Navigating Career Transitions: The Role of Coaching in Times of Change Giridhar 2024/02/19 Career Transitions In the fast-paced corporate landscape, career transitions have become
In the world of sports it is common to witness established athletes failing to live up to the high standards that they set themselves up for. We label them as being out of form, with a struggle to meet expectations. The athlete may still be following the same schedule, investing the same hours of practice, managing the same routine and everything else they associated with during their successful phase. What has then contributed to these string of failures?
The first few failures are generally attributed to luck, after a few more failures it is deemed to be a case of loss of form. After a few failures, we have people talking about a variety of reasons and despite the best efforts of the athlete to shut this noise, some of these do settle in their minds. Self-doubts start to creep in and suddenly the best shots that they played a million times earlier, now raises doubts in their minds. This is what leads to an inner voice of self-doubt. This example can be related to any sphere of life.
During important meetings, you may often go through this phase of self-doubt – a nagging voice that creates doubt in your mind. When you wish to speak, it cautions you whether you are right, and asking you to think through once again. This self-doubt starts impacting your performance. A key feature of this inner voice of self-doubt is that it becomes prominent and establishes itself as a permanent resident in your mind. When you attempt to step outside your comfort zone or take up a new challenge this voice of self-doubt peeps out. This makes one fall into the “imposter syndrome,” which makes people think that they do not have the skills, are not capable of managing their tasks and live in anxiety that this self-perceived lack of skills and understanding may get exposed.
The first step to manage this voice of self-doubt, also referred to as mental chatter, is to recognise it. How do you move forward to tame this voice of self-doubt?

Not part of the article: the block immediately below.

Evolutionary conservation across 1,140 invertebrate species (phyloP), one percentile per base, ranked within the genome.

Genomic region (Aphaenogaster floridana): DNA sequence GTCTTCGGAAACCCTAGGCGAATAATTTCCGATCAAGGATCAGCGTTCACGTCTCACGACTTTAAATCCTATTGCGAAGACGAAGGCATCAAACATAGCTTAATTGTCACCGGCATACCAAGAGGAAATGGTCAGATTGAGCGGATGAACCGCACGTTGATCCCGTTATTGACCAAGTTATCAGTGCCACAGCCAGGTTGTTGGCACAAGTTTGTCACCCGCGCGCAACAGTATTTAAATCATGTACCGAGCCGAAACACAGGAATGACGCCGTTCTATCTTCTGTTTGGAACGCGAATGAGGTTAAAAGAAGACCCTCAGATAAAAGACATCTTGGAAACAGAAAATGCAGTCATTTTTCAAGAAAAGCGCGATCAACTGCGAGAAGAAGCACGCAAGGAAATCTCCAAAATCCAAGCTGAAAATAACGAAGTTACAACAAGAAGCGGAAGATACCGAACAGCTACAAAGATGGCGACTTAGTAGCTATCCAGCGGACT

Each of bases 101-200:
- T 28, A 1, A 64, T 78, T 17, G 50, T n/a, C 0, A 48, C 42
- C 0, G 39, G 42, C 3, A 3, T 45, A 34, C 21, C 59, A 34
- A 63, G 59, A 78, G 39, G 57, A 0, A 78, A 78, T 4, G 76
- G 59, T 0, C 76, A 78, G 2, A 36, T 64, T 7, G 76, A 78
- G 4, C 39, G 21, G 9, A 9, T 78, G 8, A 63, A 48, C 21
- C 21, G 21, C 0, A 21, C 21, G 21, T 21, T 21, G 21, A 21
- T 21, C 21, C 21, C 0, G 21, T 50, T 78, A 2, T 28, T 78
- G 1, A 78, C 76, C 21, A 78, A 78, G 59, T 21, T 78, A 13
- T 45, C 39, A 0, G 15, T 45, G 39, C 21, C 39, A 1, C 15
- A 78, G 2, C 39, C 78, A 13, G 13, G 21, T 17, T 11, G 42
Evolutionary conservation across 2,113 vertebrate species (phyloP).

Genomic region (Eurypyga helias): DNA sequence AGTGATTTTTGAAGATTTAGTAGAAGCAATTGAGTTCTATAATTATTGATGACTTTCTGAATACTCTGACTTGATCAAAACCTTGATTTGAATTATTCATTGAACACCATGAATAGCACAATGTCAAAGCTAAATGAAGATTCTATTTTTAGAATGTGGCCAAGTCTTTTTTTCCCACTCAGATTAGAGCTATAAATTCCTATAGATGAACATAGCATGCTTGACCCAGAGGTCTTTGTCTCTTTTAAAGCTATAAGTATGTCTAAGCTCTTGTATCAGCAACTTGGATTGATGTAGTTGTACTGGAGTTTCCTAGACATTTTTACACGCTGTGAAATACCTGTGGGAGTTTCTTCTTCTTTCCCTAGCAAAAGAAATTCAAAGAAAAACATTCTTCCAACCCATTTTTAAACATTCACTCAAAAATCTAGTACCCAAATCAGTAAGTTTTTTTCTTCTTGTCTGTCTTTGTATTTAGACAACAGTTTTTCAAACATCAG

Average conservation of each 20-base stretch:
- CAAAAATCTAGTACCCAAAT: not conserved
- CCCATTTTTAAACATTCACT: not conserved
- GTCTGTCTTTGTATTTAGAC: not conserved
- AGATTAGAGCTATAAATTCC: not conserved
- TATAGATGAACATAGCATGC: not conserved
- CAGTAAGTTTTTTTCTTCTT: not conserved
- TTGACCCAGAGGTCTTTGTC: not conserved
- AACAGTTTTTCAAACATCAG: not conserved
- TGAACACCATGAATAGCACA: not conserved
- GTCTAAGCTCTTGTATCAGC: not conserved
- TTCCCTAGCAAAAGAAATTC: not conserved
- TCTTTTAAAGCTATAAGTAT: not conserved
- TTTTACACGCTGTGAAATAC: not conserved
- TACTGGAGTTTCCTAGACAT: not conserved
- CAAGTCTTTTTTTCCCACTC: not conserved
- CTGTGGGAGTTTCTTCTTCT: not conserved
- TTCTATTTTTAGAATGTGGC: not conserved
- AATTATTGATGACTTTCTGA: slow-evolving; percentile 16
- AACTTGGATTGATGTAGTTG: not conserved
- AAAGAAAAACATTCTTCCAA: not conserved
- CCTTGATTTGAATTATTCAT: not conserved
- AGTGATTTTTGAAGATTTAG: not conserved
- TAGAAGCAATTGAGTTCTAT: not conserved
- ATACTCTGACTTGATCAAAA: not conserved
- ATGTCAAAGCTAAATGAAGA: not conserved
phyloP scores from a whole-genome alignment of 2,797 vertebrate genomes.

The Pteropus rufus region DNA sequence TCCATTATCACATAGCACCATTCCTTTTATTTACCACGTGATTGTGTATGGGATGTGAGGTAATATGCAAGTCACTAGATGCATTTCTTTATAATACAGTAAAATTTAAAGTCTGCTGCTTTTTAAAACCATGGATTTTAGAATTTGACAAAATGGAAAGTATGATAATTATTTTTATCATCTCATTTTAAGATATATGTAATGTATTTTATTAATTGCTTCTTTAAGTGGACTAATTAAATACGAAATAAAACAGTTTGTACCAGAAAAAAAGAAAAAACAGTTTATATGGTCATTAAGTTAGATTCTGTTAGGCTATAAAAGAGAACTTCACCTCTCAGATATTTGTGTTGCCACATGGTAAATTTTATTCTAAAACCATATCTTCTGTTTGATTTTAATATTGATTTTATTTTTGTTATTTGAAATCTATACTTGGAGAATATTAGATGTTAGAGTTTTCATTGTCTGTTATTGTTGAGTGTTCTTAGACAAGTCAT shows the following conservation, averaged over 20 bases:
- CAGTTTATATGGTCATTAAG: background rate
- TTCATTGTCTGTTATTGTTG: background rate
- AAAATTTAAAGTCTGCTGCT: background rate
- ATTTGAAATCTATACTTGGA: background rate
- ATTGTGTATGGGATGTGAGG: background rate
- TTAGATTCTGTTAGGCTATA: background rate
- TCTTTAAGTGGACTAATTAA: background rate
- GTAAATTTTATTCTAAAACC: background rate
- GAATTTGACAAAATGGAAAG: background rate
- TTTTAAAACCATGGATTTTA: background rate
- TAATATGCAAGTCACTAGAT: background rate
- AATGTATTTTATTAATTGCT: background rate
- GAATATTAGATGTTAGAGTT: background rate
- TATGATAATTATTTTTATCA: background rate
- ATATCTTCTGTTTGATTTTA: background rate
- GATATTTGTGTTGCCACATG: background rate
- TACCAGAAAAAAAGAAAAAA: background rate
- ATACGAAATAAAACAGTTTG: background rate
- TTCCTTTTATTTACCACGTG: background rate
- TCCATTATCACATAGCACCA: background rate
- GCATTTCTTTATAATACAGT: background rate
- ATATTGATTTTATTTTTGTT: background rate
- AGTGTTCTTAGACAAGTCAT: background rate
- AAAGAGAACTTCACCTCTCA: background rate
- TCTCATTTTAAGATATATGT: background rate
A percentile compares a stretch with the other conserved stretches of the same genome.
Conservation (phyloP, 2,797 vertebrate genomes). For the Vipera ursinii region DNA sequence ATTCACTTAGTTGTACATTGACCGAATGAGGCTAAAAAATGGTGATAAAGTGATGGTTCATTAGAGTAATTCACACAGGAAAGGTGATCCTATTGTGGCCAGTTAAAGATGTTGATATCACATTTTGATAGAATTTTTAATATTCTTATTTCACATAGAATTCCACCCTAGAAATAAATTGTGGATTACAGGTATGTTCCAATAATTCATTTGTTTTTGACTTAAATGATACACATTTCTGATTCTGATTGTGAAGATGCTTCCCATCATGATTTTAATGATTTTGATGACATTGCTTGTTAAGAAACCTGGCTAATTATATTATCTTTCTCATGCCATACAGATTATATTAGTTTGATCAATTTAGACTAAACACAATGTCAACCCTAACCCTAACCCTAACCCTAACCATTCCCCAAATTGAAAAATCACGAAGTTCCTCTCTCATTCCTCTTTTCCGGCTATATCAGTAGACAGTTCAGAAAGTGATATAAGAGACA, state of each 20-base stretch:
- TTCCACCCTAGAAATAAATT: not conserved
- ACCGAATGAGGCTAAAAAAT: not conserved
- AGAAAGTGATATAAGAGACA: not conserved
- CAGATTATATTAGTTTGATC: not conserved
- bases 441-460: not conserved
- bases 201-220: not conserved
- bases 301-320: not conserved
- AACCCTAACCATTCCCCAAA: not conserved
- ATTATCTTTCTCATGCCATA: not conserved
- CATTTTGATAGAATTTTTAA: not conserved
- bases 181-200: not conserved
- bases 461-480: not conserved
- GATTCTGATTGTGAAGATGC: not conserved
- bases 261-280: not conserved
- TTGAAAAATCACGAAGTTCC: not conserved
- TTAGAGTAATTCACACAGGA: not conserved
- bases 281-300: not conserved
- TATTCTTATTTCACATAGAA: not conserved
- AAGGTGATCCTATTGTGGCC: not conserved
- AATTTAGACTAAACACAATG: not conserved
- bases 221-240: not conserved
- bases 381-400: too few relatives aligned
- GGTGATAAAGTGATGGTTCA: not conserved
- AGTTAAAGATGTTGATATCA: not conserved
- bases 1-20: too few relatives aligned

1. Recognise that there is an inner voice of self-doubt – mental chatter. This emanates from past experiences and from people around you. Fear of failure adds to the anxiety, thereby stopping your ability to process information and take actions based on these information.
2. Stop feeling overwhelmed. Too much overthinking propels the self-doubt. Focusing too much on the micro steps creates doubts.
3. Journal your thoughts. Move these thoughts from your mind to the journal. These thoughts when moved to the journal will clear your mind and when read will appear different in context.
4. What will others think of me is a common voice that you ought to banish from your minds. Your success is your success and everyone around is interested in their own success.
5. Observe without being judgmental. You will learn to detach yourself from the inner voice
6. Reframe your self-doubt which is often a reflection of your limiting beliefs. This will convert your self-doubt into a positive belief.
7. Tame the inner voice. When confronted with this self-doubt , think about how success would look like. Shift your thoughts to how you would feel on succeeding. The inner voice will start retreating. This is called the power of visualising.
It requires a lot of practice to overpower this voice of self-doubt and there will still be times when it will still appear. This causes an established performer to start moving into a zone of uncertainty. This is where it is important to follow through the steps suggested. Remember it is you who has to tame this inner voice and this will set you on your journey to success.